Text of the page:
In other words, LSD creates and enhances what is already there. If a load of intelligent computer scientists were taking acid in the 60s and 70s, then it was inevitable that they would create something special – like the internet. However, this isn’t necessarily solely due to acid – LSD may have just given them the push towards it. It allowed those individuals – who were known to be recluses, stuck in their own heads – to be creative for a moment. To envisage a future with their ideas. In fact, Thomas Leary – a psychologist and acid advocate – himself called the internet the ‘acid’ of the 1990s. 

Final Thoughts

It’s romantic to imagine that LSD was the sole purpose for the creation of the internet. However, the world is far more nuanced than that. The combination of the free-thinking 60s and the electronic advancement – in response to the distress that was existing in Vietnam and at home in the US – brought about a lot of important discoveries. One of these was the beginning of the internet, and one of these was the magic of drugs. In a sense, these went hand in hand.

When society is full of inequality and distress, it is common for exploration and creativity to occur. These were both examples of that. Did LSD create the computer revolution? It is hard to tell. But perhaps they were both created together, symptomatic of an American society that called for serious social change.

Hello readers! We appreciate you joining us at, a top choice news platform for independent coverage of the growing cannabis and psychedelics landscapes of today. Come by the site whenever possible for updates on current and world-changing events, and head over to the Cannadelics Weekly Newsletter, so you’re always up on what’s going down.

The post Was the Computer Revolution Caused by LSD? appeared first on Cannadelics.

Psychedelic Advocate Facing Charges Calls for Help, Law Reform in New York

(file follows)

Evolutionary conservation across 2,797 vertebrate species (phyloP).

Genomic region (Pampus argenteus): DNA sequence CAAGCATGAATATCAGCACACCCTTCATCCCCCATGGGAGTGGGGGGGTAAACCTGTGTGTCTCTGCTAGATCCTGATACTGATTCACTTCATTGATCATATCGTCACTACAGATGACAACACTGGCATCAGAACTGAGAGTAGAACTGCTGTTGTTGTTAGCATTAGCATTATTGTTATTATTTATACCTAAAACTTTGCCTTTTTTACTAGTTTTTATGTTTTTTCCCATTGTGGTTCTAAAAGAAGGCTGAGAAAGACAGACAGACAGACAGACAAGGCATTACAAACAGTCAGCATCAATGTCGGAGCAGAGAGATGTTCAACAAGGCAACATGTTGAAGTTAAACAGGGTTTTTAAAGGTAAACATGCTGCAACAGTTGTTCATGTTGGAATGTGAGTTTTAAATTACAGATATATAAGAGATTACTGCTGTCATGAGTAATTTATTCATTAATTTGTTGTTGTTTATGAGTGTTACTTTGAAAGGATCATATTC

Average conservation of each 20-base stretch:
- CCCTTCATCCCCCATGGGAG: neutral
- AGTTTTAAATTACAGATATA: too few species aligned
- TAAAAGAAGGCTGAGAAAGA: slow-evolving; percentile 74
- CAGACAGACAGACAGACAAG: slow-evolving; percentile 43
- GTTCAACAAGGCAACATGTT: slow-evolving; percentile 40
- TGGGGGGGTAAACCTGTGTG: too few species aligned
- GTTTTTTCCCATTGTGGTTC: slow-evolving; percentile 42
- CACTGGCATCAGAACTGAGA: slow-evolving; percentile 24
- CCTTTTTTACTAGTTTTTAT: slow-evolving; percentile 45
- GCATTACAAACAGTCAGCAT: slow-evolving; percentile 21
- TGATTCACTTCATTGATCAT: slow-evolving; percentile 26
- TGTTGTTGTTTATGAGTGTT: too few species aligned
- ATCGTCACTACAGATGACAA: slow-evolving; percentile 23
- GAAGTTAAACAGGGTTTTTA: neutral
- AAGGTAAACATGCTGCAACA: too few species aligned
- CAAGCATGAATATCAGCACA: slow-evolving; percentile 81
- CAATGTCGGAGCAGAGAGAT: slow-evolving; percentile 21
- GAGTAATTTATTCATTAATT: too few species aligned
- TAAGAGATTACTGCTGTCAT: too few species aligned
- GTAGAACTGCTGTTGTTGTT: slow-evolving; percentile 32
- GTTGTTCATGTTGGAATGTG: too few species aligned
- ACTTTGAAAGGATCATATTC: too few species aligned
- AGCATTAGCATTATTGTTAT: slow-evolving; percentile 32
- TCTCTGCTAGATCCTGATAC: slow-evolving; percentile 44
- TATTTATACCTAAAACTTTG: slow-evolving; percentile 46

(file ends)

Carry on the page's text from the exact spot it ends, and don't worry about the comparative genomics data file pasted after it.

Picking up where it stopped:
Friday, June 10, psychedelic advocate Aaron Genuth was arrested in Ulster County by New York State Police officers. He is facing serious charges for allegedly possessing several psychedelics including LSD, MDMA, ketamine, and psilocybin. Genuth is calling upon the psychedelic community for help.

Genuth’s vehicle was impounded, and beyond the severe charges he’s facing, he also has to deal with mounting legal fees. A GoFundMe was set up to help Genuth handle growing fees and charges, with support from the Hudson Valley Psychedelic Society and Dr. Bronner’s.

Genuth is founder and president of Darkhei Rephua—a Jewish entheogenic nonprofit he founded. Aaron has been advocating for cannabis, psychedelic, and drug policy reform for over 15 years. He also works with Decriminalize Nature New York, the Hudson Valley Psychedelic Society, and has hosted or produced a variety of community events in New York City and upstate New York over the years.

“Ironically, the psychedelics Aaron is being charged with are either legal in clinical settings, scientifically proven to be beneficial medicines, decriminalized in some places, or on the brink of legalization,” his GoFundMe reads. Ketamine, for instance, is FDA-approved in clinical settings, while the National Institutes of Health (NIH) funds psilocybin research. Psychedelics in general are amid a renaissance in the world of psychedelic-assisted therapy.

According to the GoFundMe, Genuth is working with Andrew Kossover of Kossover Law, whose work has included leadership in Bail Reform, Discovery Reform, and reform of the draconian Rockefeller Drug Laws.

Friends and associates of Genuth are raising funds to help him A) recover his car and B) get on the road again, covering his initial expenses while he assesses the charges that were filed and legal fees.

Genuth spoke to High Times about his ongoing case and the current situation.

High Times: Should anyone be in jail for psychedelics (and cannabis for that matter)?